Comparative analysis of the secretory proteome of human adipose stromal vascular fraction cells during adipogenesis
Cited 30 times inCited 31 times in
- Comparative analysis of the secretory proteome of human adipose stromal vascular fraction cells during adipogenesis
- Kim, Jaeyoon; Choi, Yoon Sup; Lim, Seyoung; Yea, Kyungmoo; Yoon, Jong Hyuk; Jun, Dong-Jae; Ha, Sang Hoon; Kim, Jung-Wook; Kim, Jae Ho; Suh, Pann-Ghill; Ryu, Sung Ho; Lee, Taehoon G.
- Adipogenesis; Adipose stromal vascular fraction cells; Cell biology; Differentiation; LC/MS/MS; Secretome
- Issue Date
- PROTEOMICS, v.10, no.3, pp.394 - 405
- Adipogenesis is a complex process that is accompanied by a number of molecular events. In this study, a proteomic approach was adopted to identify secretory factors associated with adipogenesis. A label-free shotgun proteomic strategy was implemented to analyze proteins secreted by human adipose stromal vascular fraction cells and differentiated adipocytes. A total of 474 proteins were finally identified and classified according to quantitative changes and statistical significances. Briefly, 177 proteins were significantly upregulated during adipogenesis (Class I), whereas 60 proteins were significantly downregulated (Class II). Changes in the expressions of several proteins were confirmed by quantitative RT-PCR and immunoblotting. One obvious finding based on proteomic data was that the amounts of several extracellular modulators of Wnt and transforming growth factor-β (TGF-β) signaling changed during adipogenesis. The expressions of secreted frizzled-related proteins, dickkopfrelated proteins, and latent TGF-β-binding proteins were found to be altered during adipogenesis, which suggests that they participate in the fine regulation of Wnt and TGF-β signaling. This study provides useful tools and important clues regarding the roles of secretory factors during adipogenic differentiation, and provides information related to obesity and obesity-related metabolic diseases.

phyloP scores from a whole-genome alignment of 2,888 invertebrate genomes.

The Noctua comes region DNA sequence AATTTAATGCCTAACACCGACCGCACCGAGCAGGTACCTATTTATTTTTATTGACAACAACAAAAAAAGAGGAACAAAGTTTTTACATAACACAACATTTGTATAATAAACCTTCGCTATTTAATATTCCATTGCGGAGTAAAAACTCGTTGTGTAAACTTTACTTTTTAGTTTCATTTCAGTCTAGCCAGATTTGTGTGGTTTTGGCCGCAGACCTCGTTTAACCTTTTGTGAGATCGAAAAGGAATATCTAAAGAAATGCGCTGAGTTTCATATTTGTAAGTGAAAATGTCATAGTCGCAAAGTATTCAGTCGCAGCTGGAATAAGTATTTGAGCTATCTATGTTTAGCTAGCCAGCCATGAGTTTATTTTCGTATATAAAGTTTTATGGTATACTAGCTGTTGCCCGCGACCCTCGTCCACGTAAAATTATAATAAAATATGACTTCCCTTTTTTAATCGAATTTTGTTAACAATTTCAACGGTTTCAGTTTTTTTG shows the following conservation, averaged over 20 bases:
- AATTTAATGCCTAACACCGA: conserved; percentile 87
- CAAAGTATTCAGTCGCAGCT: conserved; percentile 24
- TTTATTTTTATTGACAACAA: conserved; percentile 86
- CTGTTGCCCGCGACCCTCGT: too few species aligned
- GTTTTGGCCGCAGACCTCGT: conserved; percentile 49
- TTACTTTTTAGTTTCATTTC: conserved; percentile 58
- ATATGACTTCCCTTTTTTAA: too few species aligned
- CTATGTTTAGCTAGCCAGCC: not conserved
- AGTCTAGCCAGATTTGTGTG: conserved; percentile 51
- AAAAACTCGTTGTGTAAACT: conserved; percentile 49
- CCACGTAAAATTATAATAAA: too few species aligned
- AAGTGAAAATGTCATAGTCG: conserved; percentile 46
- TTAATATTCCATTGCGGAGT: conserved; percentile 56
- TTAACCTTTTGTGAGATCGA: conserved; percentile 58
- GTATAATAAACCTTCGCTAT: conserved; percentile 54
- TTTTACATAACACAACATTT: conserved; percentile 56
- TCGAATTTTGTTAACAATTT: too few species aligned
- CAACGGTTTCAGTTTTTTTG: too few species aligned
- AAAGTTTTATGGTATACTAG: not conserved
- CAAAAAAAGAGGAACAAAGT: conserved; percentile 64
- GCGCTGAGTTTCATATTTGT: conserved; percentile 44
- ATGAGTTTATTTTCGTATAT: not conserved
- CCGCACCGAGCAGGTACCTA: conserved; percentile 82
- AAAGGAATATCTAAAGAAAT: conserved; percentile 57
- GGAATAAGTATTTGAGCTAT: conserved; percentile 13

- ; Go to Link
Appears in Collections:
- SLS_Journal Papers
can give you direct access to the published full text of this article. (UNISTARs only)
Show full item record
Items in DSpace are protected by copyright, with all rights reserved, unless otherwise indicated.